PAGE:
Do You Have A Jargon Problem?

We’ve experimentally demonstrated what you may have already suspected: People use jargon not just to communicate, but also to show off. 

Zachariah Brown, Eric Anicich, Adam Galinsky

Do you have a jargon problem?

Defenders of jargon say it acts as necessary professional shorthand – it conveys complicated ideas succinctly – and used well, it does. The danger comes from using it out of context, especially when dealing with the wider public. It can often distort or confuse.

Prime offender this week was the return of the BBC’s Line of Duty , which included dialogue such as ‘a chis handler’ receiving ‘intel graded A1 on the matrix’ and the need to have a ‘conflab with the SFC’. Is that language necessary to tell the story, or is this just a fairly standard cop show attempting to make out it’s more clever than it really is?

If jargon is so disliked, why do we put up with it and why is it so common?

A recent piece in the Harvard Business Review outlines that jargon thrives in workplaces because it fulfils a number of fundamental needs. In some contexts, it produces efficient and accurate communication. For example, air traffic controllers speak with a phonetic alphabet instead of letters for this very reason – reading a plane tail number as “Alpha Bravo12” instead of “AB12”.

However the researchers found another motive for using jargon: insecurity and the desire for status. People can compensate for a lack of status by trying to signal that they have more of it than they actually do. They may conspicuously advertise their accomplishments or highlight their memberships in prestigious groups for professional advantage. This is why jargon can be found to be more prevalent in hierarchical environments where titles are not just seen to be important, they actually are. Indeed, many of our structure charts seem to approximate the kind of language used in the military or law enforcement.

As the report outlines – there’s a clear way to call this out “If you want to reduce excessive jargon use in your company, start with communications from the top.”. Lower status workers use jargon precisely because they associate it with status, so breaking that association is key. Executive communications “that use clear and unambiguous language can help set the tone”.

There’s also a link between jargon and what has come to be termed workplace bullshit. As Ian P McCarthy and his fellow researchers note – the term “bullshit” has moved from being a relatively mild expletive to a term that is used to describe acts of communication that have little grounding in truth.

As they write in the aptly titled This Place Is Full Of It corporate jargon is one example of ‘organisational bullshit’ whereby words or expressions are used in an attempt to legitimise something,whilst at the same time confusing language and thinking. They refer to a number of bullshit expressions such as “blue-sky thinking” or “out-of-the-box thinking”, which are often used as vague buzzwords with minimal substance.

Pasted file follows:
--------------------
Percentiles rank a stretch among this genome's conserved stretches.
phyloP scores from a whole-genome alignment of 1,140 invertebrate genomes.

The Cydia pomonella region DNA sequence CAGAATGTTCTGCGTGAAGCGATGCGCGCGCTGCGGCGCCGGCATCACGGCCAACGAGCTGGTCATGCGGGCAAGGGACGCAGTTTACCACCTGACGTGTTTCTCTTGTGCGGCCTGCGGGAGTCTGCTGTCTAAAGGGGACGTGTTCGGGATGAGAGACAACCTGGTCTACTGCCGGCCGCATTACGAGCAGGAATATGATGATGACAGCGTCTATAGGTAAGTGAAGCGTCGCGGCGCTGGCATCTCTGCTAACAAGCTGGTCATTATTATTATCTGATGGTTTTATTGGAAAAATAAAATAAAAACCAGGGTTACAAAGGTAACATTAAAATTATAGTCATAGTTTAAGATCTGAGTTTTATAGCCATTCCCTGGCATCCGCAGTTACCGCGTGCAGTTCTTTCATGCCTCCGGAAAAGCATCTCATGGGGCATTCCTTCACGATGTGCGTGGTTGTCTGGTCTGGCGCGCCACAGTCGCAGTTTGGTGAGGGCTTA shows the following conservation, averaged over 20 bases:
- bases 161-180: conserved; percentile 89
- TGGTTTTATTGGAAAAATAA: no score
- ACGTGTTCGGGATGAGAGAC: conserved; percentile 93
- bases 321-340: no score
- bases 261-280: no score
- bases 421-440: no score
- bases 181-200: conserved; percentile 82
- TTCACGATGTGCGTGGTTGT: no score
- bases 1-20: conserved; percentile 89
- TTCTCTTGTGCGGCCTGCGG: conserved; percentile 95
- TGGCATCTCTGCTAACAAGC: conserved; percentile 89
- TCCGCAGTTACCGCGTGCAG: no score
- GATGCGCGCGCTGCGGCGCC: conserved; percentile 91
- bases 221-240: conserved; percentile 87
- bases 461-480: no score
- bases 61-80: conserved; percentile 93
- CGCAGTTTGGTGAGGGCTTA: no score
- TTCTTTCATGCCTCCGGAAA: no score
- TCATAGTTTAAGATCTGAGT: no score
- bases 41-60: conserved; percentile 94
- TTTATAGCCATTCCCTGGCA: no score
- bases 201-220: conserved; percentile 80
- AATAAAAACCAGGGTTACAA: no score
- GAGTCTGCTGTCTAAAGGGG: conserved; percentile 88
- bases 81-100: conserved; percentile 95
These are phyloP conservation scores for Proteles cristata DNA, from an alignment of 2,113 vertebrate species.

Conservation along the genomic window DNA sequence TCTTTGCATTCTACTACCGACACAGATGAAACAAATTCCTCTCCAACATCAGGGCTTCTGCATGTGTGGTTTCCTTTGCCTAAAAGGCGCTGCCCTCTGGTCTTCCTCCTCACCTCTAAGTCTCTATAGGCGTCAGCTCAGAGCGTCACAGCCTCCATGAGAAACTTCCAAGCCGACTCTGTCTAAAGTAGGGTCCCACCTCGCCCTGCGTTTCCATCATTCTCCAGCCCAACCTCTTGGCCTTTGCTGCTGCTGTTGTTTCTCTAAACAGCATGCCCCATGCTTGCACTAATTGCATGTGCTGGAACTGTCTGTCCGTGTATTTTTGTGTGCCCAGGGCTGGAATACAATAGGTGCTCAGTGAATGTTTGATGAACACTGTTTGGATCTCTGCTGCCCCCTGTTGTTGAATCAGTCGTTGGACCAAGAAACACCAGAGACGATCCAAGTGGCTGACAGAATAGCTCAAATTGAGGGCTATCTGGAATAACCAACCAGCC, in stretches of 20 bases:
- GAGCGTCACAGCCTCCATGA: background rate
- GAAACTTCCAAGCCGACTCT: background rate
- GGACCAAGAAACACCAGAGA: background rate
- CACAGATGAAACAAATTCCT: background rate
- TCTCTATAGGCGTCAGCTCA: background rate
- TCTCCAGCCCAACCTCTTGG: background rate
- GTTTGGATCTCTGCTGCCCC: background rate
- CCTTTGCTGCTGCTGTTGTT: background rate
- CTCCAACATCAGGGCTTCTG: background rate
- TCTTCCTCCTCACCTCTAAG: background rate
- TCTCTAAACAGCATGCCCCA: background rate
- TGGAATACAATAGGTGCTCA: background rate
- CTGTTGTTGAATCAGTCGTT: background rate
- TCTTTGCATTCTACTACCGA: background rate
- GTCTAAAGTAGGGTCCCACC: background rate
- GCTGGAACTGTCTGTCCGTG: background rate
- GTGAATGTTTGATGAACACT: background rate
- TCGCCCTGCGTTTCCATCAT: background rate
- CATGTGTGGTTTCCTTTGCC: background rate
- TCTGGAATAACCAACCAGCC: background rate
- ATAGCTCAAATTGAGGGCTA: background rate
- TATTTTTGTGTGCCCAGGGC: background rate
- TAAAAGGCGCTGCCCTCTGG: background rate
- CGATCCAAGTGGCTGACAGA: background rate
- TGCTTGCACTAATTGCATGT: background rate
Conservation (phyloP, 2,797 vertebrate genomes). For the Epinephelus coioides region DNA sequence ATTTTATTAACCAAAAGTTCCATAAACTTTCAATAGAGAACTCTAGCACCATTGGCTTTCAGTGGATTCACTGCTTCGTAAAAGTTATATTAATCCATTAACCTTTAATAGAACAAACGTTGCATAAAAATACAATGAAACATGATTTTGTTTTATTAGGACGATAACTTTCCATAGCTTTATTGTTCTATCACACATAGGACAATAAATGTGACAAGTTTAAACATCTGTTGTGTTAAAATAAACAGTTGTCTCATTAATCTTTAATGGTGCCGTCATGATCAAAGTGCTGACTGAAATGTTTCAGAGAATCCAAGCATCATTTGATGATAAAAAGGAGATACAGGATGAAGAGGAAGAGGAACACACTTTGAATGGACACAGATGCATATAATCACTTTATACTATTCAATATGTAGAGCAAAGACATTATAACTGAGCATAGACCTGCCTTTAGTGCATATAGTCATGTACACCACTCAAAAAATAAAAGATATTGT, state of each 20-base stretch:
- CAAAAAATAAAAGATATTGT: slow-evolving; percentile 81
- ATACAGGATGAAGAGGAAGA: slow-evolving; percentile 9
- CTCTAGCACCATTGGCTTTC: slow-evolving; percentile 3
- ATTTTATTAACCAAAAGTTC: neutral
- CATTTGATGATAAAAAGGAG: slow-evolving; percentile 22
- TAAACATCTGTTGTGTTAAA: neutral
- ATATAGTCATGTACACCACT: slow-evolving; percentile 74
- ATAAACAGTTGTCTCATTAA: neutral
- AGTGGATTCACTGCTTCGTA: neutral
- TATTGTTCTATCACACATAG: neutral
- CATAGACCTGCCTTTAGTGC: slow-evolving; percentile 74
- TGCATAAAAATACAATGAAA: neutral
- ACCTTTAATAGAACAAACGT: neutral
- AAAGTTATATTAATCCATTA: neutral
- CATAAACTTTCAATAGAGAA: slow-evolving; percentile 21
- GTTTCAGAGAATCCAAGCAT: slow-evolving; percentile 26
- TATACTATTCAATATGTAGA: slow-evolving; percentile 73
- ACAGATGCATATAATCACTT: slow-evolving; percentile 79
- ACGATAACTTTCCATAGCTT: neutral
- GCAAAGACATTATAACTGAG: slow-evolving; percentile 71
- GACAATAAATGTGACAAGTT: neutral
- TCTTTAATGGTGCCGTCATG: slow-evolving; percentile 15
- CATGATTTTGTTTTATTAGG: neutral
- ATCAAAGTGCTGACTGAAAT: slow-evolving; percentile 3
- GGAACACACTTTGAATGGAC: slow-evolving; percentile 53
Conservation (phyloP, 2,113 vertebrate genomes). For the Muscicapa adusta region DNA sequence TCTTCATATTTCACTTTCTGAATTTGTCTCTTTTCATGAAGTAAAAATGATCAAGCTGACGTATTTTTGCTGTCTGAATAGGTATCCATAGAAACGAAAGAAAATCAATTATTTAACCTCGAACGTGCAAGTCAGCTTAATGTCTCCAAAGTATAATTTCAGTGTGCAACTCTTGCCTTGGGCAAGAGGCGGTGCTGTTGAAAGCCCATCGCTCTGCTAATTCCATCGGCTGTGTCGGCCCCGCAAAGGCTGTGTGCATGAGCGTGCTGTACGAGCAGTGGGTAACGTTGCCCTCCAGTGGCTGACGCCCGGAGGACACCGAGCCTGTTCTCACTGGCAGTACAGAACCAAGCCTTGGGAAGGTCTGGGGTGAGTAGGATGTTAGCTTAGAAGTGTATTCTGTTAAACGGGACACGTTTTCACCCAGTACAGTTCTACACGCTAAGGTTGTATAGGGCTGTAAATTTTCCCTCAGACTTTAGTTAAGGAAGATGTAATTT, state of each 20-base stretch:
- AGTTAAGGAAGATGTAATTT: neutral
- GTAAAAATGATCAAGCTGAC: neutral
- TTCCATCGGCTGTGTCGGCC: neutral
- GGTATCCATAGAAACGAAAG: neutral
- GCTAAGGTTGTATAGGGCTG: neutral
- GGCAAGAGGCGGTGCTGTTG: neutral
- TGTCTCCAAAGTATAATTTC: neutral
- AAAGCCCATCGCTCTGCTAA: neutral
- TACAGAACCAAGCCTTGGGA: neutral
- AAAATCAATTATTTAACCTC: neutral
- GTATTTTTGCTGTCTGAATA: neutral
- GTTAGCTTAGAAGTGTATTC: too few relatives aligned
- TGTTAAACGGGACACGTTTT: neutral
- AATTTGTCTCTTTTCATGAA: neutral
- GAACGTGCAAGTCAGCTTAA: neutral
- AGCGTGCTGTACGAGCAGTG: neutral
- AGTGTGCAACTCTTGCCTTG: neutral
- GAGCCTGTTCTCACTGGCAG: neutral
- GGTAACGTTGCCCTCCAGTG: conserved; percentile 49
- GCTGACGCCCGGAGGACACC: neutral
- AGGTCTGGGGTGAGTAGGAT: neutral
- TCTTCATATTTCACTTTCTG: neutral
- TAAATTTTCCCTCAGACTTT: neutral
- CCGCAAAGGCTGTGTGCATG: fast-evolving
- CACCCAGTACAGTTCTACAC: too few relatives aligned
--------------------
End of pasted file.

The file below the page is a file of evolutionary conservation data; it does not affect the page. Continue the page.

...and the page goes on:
Both the papers are well worth reading but as someone who works in organisational design the most important aspect of the findings for me is about the effects of jargon and how excessive use can exclude people or even cause harm.

Language matters. Inertia is a big driver of all of our behaviour. People not understanding us means they don’t take action. As the paper states “it is possible that the excessive use of acronyms and jargon may occur to employees as an exclusionary mechanism in the workplace, whereby those unfamiliar with the terminology may not be able to meaningfully contribute to the conversation or voice their concerns.”

When it comes to health services, it can be worse as communication can be a matter of life or death. In this edition of Word of Mouth , they relate the story of how a patient is told their cancer results are positive. After the patient audibly breathes a sigh of relief the consultant corrects himself “Oh no, I mean the test is positive, the cancer has returned.” An example is also given of a patient receiving a visitor on an oncology ward and neither of them having any idea that oncology is in anyway connected with the treatment of cancer.

Technical “sublanguage” starts out as a shorthand way to speed processes and clarify complex situations. That becomes a problem when outsiders don’t understand it.

Back to Line of Duty. I was so irritated by the excessive acronym use that I almost turned it off (I didn’t). However the real world consequences of jargon can lead to the worst possible outcome – people stop listening to us

Society only thrives when everyone understands one another. And now more than ever we need to focus on what unites us, not on what divides us.

Where Did Our Commute Time Go?